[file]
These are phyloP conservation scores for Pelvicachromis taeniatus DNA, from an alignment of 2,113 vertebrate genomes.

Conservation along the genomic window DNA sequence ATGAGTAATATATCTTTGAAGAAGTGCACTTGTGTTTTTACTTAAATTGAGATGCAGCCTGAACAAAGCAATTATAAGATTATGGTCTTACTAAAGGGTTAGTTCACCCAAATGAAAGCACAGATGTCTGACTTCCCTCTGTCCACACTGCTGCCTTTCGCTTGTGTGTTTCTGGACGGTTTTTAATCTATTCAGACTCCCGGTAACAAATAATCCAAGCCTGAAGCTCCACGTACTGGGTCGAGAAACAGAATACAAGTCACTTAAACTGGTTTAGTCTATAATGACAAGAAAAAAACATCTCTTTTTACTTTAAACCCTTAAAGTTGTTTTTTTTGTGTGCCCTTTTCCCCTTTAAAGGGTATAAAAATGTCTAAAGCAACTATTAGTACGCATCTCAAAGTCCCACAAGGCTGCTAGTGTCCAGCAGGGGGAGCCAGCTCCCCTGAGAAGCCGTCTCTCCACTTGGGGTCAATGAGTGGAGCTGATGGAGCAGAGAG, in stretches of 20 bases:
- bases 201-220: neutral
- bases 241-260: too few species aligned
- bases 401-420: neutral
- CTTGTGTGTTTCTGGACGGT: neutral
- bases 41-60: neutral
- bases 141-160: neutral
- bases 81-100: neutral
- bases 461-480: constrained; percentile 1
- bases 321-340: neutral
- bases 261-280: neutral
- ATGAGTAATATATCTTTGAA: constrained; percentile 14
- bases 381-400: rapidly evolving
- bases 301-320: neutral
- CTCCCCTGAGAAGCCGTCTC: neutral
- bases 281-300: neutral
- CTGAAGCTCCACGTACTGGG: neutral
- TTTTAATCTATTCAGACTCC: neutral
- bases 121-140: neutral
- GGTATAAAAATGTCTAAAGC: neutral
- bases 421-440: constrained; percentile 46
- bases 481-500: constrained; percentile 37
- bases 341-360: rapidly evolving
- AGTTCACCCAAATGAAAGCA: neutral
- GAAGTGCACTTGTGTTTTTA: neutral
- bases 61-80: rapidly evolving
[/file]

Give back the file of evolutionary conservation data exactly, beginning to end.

These are phyloP conservation scores for Pelvicachromis taeniatus DNA, from an alignment of 2,113 vertebrate genomes.

Conservation along the genomic window DNA sequence ATGAGTAATATATCTTTGAAGAAGTGCACTTGTGTTTTTACTTAAATTGAGATGCAGCCTGAACAAAGCAATTATAAGATTATGGTCTTACTAAAGGGTTAGTTCACCCAAATGAAAGCACAGATGTCTGACTTCCCTCTGTCCACACTGCTGCCTTTCGCTTGTGTGTTTCTGGACGGTTTTTAATCTATTCAGACTCCCGGTAACAAATAATCCAAGCCTGAAGCTCCACGTACTGGGTCGAGAAACAGAATACAAGTCACTTAAACTGGTTTAGTCTATAATGACAAGAAAAAAACATCTCTTTTTACTTTAAACCCTTAAAGTTGTTTTTTTTGTGTGCCCTTTTCCCCTTTAAAGGGTATAAAAATGTCTAAAGCAACTATTAGTACGCATCTCAAAGTCCCACAAGGCTGCTAGTGTCCAGCAGGGGGAGCCAGCTCCCCTGAGAAGCCGTCTCTCCACTTGGGGTCAATGAGTGGAGCTGATGGAGCAGAGAG, in stretches of 20 bases:
- bases 201-220: neutral
- bases 241-260: too few species aligned
- bases 401-420: neutral
- CTTGTGTGTTTCTGGACGGT: neutral
- bases 41-60: neutral
- bases 141-160: neutral
- bases 81-100: neutral
- bases 461-480: constrained; percentile 1
- bases 321-340: neutral
- bases 261-280: neutral
- ATGAGTAATATATCTTTGAA: constrained; percentile 14
- bases 381-400: rapidly evolving
- bases 301-320: neutral
- CTCCCCTGAGAAGCCGTCTC: neutral
- bases 281-300: neutral
- CTGAAGCTCCACGTACTGGG: neutral
- TTTTAATCTATTCAGACTCC: neutral
- bases 121-140: neutral
- GGTATAAAAATGTCTAAAGC: neutral
- bases 421-440: constrained; percentile 46
- bases 481-500: constrained; percentile 37
- bases 341-360: rapidly evolving
- AGTTCACCCAAATGAAAGCA: neutral
- GAAGTGCACTTGTGTTTTTA: neutral
- bases 61-80: rapidly evolving